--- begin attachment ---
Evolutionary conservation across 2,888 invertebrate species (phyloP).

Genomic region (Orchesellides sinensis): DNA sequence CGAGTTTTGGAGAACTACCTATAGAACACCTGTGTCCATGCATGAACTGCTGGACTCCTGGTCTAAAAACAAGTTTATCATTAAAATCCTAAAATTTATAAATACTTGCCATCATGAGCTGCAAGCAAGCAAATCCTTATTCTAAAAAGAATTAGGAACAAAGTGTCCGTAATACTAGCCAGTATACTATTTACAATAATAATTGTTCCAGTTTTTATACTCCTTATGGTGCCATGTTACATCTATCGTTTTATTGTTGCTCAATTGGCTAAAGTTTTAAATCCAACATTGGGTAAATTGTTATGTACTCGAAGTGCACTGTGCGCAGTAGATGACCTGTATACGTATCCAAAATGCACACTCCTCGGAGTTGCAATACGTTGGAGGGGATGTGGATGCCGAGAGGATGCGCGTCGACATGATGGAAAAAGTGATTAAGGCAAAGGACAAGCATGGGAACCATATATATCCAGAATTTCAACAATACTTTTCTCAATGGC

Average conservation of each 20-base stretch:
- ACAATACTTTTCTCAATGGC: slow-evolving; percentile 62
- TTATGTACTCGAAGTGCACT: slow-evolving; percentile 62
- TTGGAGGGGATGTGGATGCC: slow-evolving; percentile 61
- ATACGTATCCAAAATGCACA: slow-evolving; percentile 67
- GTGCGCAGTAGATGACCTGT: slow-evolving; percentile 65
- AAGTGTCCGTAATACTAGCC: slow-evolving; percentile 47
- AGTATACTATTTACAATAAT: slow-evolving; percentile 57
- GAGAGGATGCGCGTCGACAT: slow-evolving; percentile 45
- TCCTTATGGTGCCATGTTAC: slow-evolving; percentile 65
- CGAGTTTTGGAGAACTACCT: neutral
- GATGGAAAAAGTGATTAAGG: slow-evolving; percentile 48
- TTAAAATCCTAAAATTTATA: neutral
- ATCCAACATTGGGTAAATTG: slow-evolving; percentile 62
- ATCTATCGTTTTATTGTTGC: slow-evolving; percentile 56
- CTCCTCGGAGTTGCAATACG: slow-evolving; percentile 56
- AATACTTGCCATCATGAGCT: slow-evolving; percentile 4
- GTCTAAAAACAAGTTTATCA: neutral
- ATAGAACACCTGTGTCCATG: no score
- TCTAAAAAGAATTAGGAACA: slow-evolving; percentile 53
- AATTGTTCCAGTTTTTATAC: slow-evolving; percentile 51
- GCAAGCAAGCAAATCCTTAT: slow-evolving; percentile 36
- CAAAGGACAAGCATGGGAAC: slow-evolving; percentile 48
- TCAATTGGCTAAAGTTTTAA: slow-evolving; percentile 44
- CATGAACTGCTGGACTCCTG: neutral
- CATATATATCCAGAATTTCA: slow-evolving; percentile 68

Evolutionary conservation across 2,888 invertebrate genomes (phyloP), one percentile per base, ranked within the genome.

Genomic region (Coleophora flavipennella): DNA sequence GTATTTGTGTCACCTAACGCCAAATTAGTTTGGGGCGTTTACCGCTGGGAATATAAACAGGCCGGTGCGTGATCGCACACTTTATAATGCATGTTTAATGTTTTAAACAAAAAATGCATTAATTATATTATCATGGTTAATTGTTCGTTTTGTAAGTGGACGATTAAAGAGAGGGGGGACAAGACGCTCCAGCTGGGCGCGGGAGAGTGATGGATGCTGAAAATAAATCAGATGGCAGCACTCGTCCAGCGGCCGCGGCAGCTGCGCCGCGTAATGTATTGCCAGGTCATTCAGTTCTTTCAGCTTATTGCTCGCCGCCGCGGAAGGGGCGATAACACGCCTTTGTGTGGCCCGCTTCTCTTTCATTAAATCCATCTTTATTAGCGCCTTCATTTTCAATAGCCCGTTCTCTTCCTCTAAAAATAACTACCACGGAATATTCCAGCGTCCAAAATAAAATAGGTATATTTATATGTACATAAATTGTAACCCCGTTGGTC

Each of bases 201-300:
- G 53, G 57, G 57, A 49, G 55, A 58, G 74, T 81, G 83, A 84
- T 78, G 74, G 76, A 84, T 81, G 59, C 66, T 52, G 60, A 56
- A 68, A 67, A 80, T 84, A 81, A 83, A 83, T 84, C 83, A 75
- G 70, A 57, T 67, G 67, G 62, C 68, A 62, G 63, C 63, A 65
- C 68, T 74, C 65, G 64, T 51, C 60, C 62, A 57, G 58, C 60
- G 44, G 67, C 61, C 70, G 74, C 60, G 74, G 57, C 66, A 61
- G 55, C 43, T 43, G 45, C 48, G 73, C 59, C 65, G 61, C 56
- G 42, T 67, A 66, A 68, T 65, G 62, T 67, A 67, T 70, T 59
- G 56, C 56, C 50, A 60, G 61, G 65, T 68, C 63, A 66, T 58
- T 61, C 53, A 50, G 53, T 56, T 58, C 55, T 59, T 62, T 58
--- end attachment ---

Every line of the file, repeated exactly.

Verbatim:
Evolutionary conservation across 2,888 invertebrate species (phyloP).

Genomic region (Orchesellides sinensis): DNA sequence CGAGTTTTGGAGAACTACCTATAGAACACCTGTGTCCATGCATGAACTGCTGGACTCCTGGTCTAAAAACAAGTTTATCATTAAAATCCTAAAATTTATAAATACTTGCCATCATGAGCTGCAAGCAAGCAAATCCTTATTCTAAAAAGAATTAGGAACAAAGTGTCCGTAATACTAGCCAGTATACTATTTACAATAATAATTGTTCCAGTTTTTATACTCCTTATGGTGCCATGTTACATCTATCGTTTTATTGTTGCTCAATTGGCTAAAGTTTTAAATCCAACATTGGGTAAATTGTTATGTACTCGAAGTGCACTGTGCGCAGTAGATGACCTGTATACGTATCCAAAATGCACACTCCTCGGAGTTGCAATACGTTGGAGGGGATGTGGATGCCGAGAGGATGCGCGTCGACATGATGGAAAAAGTGATTAAGGCAAAGGACAAGCATGGGAACCATATATATCCAGAATTTCAACAATACTTTTCTCAATGGC

Average conservation of each 20-base stretch:
- ACAATACTTTTCTCAATGGC: slow-evolving; percentile 62
- TTATGTACTCGAAGTGCACT: slow-evolving; percentile 62
- TTGGAGGGGATGTGGATGCC: slow-evolving; percentile 61
- ATACGTATCCAAAATGCACA: slow-evolving; percentile 67
- GTGCGCAGTAGATGACCTGT: slow-evolving; percentile 65
- AAGTGTCCGTAATACTAGCC: slow-evolving; percentile 47
- AGTATACTATTTACAATAAT: slow-evolving; percentile 57
- GAGAGGATGCGCGTCGACAT: slow-evolving; percentile 45
- TCCTTATGGTGCCATGTTAC: slow-evolving; percentile 65
- CGAGTTTTGGAGAACTACCT: neutral
- GATGGAAAAAGTGATTAAGG: slow-evolving; percentile 48
- TTAAAATCCTAAAATTTATA: neutral
- ATCCAACATTGGGTAAATTG: slow-evolving; percentile 62
- ATCTATCGTTTTATTGTTGC: slow-evolving; percentile 56
- CTCCTCGGAGTTGCAATACG: slow-evolving; percentile 56
- AATACTTGCCATCATGAGCT: slow-evolving; percentile 4
- GTCTAAAAACAAGTTTATCA: neutral
- ATAGAACACCTGTGTCCATG: no score
- TCTAAAAAGAATTAGGAACA: slow-evolving; percentile 53
- AATTGTTCCAGTTTTTATAC: slow-evolving; percentile 51
- GCAAGCAAGCAAATCCTTAT: slow-evolving; percentile 36
- CAAAGGACAAGCATGGGAAC: slow-evolving; percentile 48
- TCAATTGGCTAAAGTTTTAA: slow-evolving; percentile 44
- CATGAACTGCTGGACTCCTG: neutral
- CATATATATCCAGAATTTCA: slow-evolving; percentile 68

Evolutionary conservation across 2,888 invertebrate genomes (phyloP), one percentile per base, ranked within the genome.

Genomic region (Coleophora flavipennella): DNA sequence GTATTTGTGTCACCTAACGCCAAATTAGTTTGGGGCGTTTACCGCTGGGAATATAAACAGGCCGGTGCGTGATCGCACACTTTATAATGCATGTTTAATGTTTTAAACAAAAAATGCATTAATTATATTATCATGGTTAATTGTTCGTTTTGTAAGTGGACGATTAAAGAGAGGGGGGACAAGACGCTCCAGCTGGGCGCGGGAGAGTGATGGATGCTGAAAATAAATCAGATGGCAGCACTCGTCCAGCGGCCGCGGCAGCTGCGCCGCGTAATGTATTGCCAGGTCATTCAGTTCTTTCAGCTTATTGCTCGCCGCCGCGGAAGGGGCGATAACACGCCTTTGTGTGGCCCGCTTCTCTTTCATTAAATCCATCTTTATTAGCGCCTTCATTTTCAATAGCCCGTTCTCTTCCTCTAAAAATAACTACCACGGAATATTCCAGCGTCCAAAATAAAATAGGTATATTTATATGTACATAAATTGTAACCCCGTTGGTC

Each of bases 201-300:
- G 53, G 57, G 57, A 49, G 55, A 58, G 74, T 81, G 83, A 84
- T 78, G 74, G 76, A 84, T 81, G 59, C 66, T 52, G 60, A 56
- A 68, A 67, A 80, T 84, A 81, A 83, A 83, T 84, C 83, A 75
- G 70, A 57, T 67, G 67, G 62, C 68, A 62, G 63, C 63, A 65
- C 68, T 74, C 65, G 64, T 51, C 60, C 62, A 57, G 58, C 60
- G 44, G 67, C 61, C 70, G 74, C 60, G 74, G 57, C 66, A 61
- G 55, C 43, T 43, G 45, C 48, G 73, C 59, C 65, G 61, C 56
- G 42, T 67, A 66, A 68, T 65, G 62, T 67, A 67, T 70, T 59
- G 56, C 56, C 50, A 60, G 61, G 65, T 68, C 63, A 66, T 58
- T 61, C 53, A 50, G 53, T 56, T 58, C 55, T 59, T 62, T 58